October 7, 2018

20th Sunday after Pentecost Year B

A couple of weeks ago, I warned you that this was going to happen with Jesus’ disciples. I told you what was coming, but you may not remember it, or maybe you weren’t here that Sunday, or were distracted during the homily and didn’t hear it. I know, sometimes I get distracted too!

Some of the disciples were arguing about who were the greatest among them and who would be Jesus’ lieutenants in the his new kingdom:

“Whoever wants to be first must be last of all and servant of all.” Then he took a little child and put it among them; and taking it in his arms, he said to them, “Whoever welcomes one such child in my name welcomes me, and whoever welcomes me welcomes not me but the one who sent me.”

So today we read that people were bringing little children to Jesus so that he might touch them, the same way you see people bringing their kids close to the Pope for a blessing, or the way politicians kiss babies. But Jesus’ disciples had forgotten, maybe like you have, that Jesus taught them that whoever welcomes a child in Jesus’ name, welcomes Jesus, and even more than that welcomes God!

So you may think this morning that the Grace Children’s Choir School is leading our music, but according to Jesus, those kids in the back have actually brought God with them this morning. So on behalf of all of us adults who are trying to figure out who is the greatest among us, welcome children and thank you for being here! Please continue to show us how to receive the Kingdom of God.

Before Jesus chastises his disciples about keeping the children away from him, some Pharisees had approached Jesus in order to test him. They almost always did this kind of questioning of Jesus in public so as to elicit the greatest response from the crowd. And they almost always asked Jesus a “no win” question, one that no matter how he answers would make him look bad or at least would turn the crowds against him.

Today’s reading is no exception. The Pharisees asked Jesus, “Is it lawful for a man to divorce his wife?” To which Jesus responds with a question of his own, which was also his usual practice, “What did Moses command you?” Of course the Pharisees were experts at knowing “The Law,” the Torah, the first five books of the Bible, also known as the books of Moses. So they refer to Deuteronomy 24 where Moses allowed a man to write a certificate of dismissal to divorce his wife.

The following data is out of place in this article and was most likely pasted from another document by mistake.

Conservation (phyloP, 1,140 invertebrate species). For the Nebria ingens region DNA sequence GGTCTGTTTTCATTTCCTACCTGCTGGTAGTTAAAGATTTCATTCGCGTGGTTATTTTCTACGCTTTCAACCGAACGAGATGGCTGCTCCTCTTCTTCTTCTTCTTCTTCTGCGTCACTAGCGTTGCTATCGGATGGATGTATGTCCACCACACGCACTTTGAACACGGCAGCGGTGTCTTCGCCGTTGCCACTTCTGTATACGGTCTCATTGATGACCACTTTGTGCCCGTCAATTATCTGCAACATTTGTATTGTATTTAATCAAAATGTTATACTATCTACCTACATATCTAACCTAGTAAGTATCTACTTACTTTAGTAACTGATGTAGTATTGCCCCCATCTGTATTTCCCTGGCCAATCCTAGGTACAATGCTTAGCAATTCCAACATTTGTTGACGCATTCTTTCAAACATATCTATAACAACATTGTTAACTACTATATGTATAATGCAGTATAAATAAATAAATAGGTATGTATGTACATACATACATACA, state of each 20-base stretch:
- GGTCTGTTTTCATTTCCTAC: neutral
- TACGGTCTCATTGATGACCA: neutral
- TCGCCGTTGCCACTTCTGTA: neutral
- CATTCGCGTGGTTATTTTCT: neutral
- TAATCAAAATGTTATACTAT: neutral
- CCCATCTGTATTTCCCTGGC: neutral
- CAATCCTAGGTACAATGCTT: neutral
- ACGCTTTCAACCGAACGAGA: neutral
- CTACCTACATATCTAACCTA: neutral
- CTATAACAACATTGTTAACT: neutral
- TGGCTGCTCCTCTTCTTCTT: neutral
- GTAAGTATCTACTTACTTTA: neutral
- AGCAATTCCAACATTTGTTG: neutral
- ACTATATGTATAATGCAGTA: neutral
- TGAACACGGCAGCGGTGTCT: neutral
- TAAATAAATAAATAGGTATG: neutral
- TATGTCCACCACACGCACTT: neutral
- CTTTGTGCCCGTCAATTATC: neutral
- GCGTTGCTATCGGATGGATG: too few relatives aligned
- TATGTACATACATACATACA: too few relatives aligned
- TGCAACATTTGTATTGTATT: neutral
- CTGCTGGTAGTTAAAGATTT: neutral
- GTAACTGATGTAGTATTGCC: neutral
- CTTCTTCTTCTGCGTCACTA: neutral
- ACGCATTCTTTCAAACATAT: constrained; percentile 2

The law which was given to Moses by God allowed a man to divorce his wife by simply writing a certificate of divorce, but Jesus appeals to God’s intention in the creation story. Jesus wants to point us beyond our current condition and the way of the world to God’s dream for us or what Jesus calls the Kingdom of God.

It is also important to note that in Jesus’ day, it was only the prerogative of the man to issue a certificate of divorce and not the woman. So Jesus’ injunction here is also to serve as a notice to the men who controlled all the power in ending a marriage because of their hardness of heart, that they should take more seriously God’s original intent. Scholars tell us that divorce in Jesus’ day was almost as prevalent as it is in our own.

Divorce is a byproduct of our brokenness and the brokenness of the world. God allows for divorce in God’s law, but God’s intent is wholeness and human flourishing in every relationship. Even though that is not where the human family finds itself in every age, we are to work and pray towards that end of a peaceable community where we find fidelity and forgiveness in the midst of our faults and offenses.

When two people are married in the church and take their vows before God and the community of faith, we also take a vow to uphold these two people in their covenant of marriage, to pray for and support them in whatever way we can. And just like in our own personal lives when we fail to live up to God’s intention, there is opportunity for repentance and restoration.

So where does that leave our brothers and sisters who have been divorced and those of us who are remarried. Jesus said in another gospel story to the men who brought to Jesus the woman caught in adultery, “those without sin cast the first stone.” And after the men had left, Jesus asked her, “Who condemns you now? And she responds, “No one.” To which Jesus says, “Neither do I, go and sin no more.” That is the good news. As we continually turn our hearts toward God and God’s intention for us, God empowers us to live new lives in Jesus Christ.